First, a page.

Kennedy allows home run to Cruz ... or did he?

Padres starter says 'odd' to make spring debut from bullpen

Kennedy allows home run to Cruz ... or did he?

PEORIA, Ariz. -- Let the record show that while statistics in Spring Training carry as much weight as a 10-day weather forecast, Ian Kennedy left the Padres' training facility late Thursday afternoon with a 9.00 ERA, thanks in large part to the long two-run home run he allowed to Seattle's Nelson Cruz.

Or was it a home run?

Cruz's fly ball down the left field line in the second inning appeared foul -- and not just to Kennedy, but Padres manager Bud Black, his coaches and several fans at the Peoria Sports Complex who had a prime vantage point to track the flight of the breaking ball that stayed in the hitting zone a little too long.

Cruz's two-run homer

"I thought someone was playing a joke on me," Kennedy said, smiling. "I think even Cruz went back and stopped running. I guess that's why we need replay I guess.

"The first thing I did was look down the line … 'there's no way that's a home run.'" The coaches were sitting perfect in line for that and they had their arms up [waving foul]. It was a tough break, I guess."

Kennedy was long gone by the time the Padres fell to the Mariners, 9-4, in Cactus League play.

It was a strange day in general for Kennedy, who allowed two runs on three hits in two innings. First of all, he didn't start the game as he normally would have. Andrew Cashner did and pitched one inning as was planned before giving way to Kennedy.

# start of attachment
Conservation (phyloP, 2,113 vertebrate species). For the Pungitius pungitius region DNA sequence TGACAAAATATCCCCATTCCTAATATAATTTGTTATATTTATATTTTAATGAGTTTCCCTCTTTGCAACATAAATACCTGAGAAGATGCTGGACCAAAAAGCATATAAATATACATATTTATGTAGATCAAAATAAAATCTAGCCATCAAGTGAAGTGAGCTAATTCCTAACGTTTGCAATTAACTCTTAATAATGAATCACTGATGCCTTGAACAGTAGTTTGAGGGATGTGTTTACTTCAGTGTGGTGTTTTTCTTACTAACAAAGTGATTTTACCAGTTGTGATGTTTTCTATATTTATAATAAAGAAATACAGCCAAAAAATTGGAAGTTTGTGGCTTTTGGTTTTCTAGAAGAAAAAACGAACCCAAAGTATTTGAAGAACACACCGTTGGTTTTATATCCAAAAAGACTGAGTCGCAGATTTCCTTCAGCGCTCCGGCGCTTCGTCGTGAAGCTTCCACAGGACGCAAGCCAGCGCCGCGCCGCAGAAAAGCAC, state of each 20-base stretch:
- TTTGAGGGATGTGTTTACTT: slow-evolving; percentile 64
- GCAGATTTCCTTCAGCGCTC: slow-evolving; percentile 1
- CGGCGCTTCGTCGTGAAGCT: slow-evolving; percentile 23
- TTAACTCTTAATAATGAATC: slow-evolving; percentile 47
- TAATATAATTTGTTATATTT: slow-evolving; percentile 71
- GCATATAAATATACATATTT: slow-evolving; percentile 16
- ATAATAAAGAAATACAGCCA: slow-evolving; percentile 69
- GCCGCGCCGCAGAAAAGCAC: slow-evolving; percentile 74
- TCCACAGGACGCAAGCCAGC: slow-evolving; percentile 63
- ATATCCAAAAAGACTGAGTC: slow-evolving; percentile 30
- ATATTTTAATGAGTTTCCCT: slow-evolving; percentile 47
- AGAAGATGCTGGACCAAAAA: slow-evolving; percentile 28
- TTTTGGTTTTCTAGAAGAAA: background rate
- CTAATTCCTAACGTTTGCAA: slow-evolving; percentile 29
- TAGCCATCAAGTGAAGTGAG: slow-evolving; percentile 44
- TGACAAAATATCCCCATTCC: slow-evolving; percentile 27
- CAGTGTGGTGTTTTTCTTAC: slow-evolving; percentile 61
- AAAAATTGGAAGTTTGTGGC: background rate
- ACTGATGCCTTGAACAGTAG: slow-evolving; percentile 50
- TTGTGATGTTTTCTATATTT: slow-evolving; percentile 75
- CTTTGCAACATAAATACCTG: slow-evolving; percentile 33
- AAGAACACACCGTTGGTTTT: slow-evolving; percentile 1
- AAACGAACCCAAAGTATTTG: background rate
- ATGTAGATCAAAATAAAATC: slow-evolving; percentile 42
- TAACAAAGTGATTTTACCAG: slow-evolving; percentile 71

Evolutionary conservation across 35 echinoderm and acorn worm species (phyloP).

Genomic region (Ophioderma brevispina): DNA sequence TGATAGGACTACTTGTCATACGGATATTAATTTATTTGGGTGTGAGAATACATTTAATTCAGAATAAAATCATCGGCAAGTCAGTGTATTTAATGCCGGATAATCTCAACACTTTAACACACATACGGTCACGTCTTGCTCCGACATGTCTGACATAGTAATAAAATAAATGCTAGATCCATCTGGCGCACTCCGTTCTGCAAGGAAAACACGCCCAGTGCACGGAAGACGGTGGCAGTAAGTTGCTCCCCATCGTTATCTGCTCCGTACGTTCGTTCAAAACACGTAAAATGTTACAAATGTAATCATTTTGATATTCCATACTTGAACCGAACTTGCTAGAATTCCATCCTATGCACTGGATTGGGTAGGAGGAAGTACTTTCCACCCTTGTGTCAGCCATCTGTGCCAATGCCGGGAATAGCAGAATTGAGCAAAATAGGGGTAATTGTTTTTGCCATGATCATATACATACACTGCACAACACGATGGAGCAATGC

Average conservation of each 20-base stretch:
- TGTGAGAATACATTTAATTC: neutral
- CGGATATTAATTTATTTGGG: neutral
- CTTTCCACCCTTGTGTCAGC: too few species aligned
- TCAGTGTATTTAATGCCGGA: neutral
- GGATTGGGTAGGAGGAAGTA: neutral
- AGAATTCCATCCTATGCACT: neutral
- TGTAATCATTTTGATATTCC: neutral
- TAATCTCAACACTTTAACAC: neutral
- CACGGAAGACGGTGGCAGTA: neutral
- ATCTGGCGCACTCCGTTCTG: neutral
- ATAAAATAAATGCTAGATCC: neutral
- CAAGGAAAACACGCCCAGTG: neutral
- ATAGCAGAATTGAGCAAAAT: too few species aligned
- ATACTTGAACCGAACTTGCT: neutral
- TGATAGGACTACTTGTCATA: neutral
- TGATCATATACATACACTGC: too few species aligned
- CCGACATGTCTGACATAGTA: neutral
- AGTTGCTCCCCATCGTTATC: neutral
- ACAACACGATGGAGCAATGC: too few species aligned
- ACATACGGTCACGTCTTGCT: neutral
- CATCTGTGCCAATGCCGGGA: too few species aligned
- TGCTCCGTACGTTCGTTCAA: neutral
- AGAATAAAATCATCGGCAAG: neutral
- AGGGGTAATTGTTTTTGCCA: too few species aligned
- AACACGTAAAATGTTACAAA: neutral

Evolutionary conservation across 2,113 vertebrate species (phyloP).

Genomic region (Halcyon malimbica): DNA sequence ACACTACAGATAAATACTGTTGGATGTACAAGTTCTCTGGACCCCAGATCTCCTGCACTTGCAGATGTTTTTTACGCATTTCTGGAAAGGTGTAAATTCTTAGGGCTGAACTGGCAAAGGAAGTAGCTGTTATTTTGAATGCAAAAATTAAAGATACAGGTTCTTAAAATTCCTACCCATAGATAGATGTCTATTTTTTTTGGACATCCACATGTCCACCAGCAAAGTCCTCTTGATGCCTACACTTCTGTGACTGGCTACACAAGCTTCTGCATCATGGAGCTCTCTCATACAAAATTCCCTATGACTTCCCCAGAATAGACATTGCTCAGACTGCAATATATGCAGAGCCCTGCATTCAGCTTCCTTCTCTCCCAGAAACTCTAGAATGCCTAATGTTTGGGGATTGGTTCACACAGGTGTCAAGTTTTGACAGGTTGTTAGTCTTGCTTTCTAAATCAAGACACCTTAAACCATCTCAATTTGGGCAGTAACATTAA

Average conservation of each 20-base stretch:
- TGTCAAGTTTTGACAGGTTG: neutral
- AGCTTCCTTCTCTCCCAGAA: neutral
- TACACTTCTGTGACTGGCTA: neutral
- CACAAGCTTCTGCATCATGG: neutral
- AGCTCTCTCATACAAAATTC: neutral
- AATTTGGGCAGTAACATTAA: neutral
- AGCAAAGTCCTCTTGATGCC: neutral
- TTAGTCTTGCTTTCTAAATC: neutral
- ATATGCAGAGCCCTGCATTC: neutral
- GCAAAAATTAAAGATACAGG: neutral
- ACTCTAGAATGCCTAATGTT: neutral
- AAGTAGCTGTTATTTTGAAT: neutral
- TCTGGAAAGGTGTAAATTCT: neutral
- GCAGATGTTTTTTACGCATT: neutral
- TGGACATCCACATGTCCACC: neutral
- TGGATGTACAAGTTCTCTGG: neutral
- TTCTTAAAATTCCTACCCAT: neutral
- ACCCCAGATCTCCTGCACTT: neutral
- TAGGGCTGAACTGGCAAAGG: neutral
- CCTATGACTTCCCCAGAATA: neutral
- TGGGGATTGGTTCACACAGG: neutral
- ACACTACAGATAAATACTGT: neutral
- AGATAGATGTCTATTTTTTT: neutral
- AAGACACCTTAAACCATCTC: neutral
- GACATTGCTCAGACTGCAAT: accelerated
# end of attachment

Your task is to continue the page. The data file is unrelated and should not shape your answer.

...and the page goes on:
Cashner only went one inning because he's scheduled to throw again on Monday.

"It was odd. I haven't done that in a while, maybe my Yankee days. I know I didn't do it with Arizona. I didn't like it very much," Kennedy said of coming in from the bullpen and not getting what he felt was his typically pre-start routine.

"It could have gotten a lot worse. If he [Cashner] didn't out of the first, I think [Alex] Torres was warming up. If he went in the game, he was going to get the next inning. I was really hoping he got the last out. I would have had to wait another inning and that would have screwed me up."

In the end, Kennedy got his work in and could still enjoy a chuckle about the home run that, in his own estimation and that of others, wasn't really a home run at all.

"High fly ball, foul … that's what I saw," Black said.

Corey Brock is a reporter for MLB.com. Keep track of @FollowThePadres on Twitter. This story was not subject to the approval of Major League Baseball or its clubs.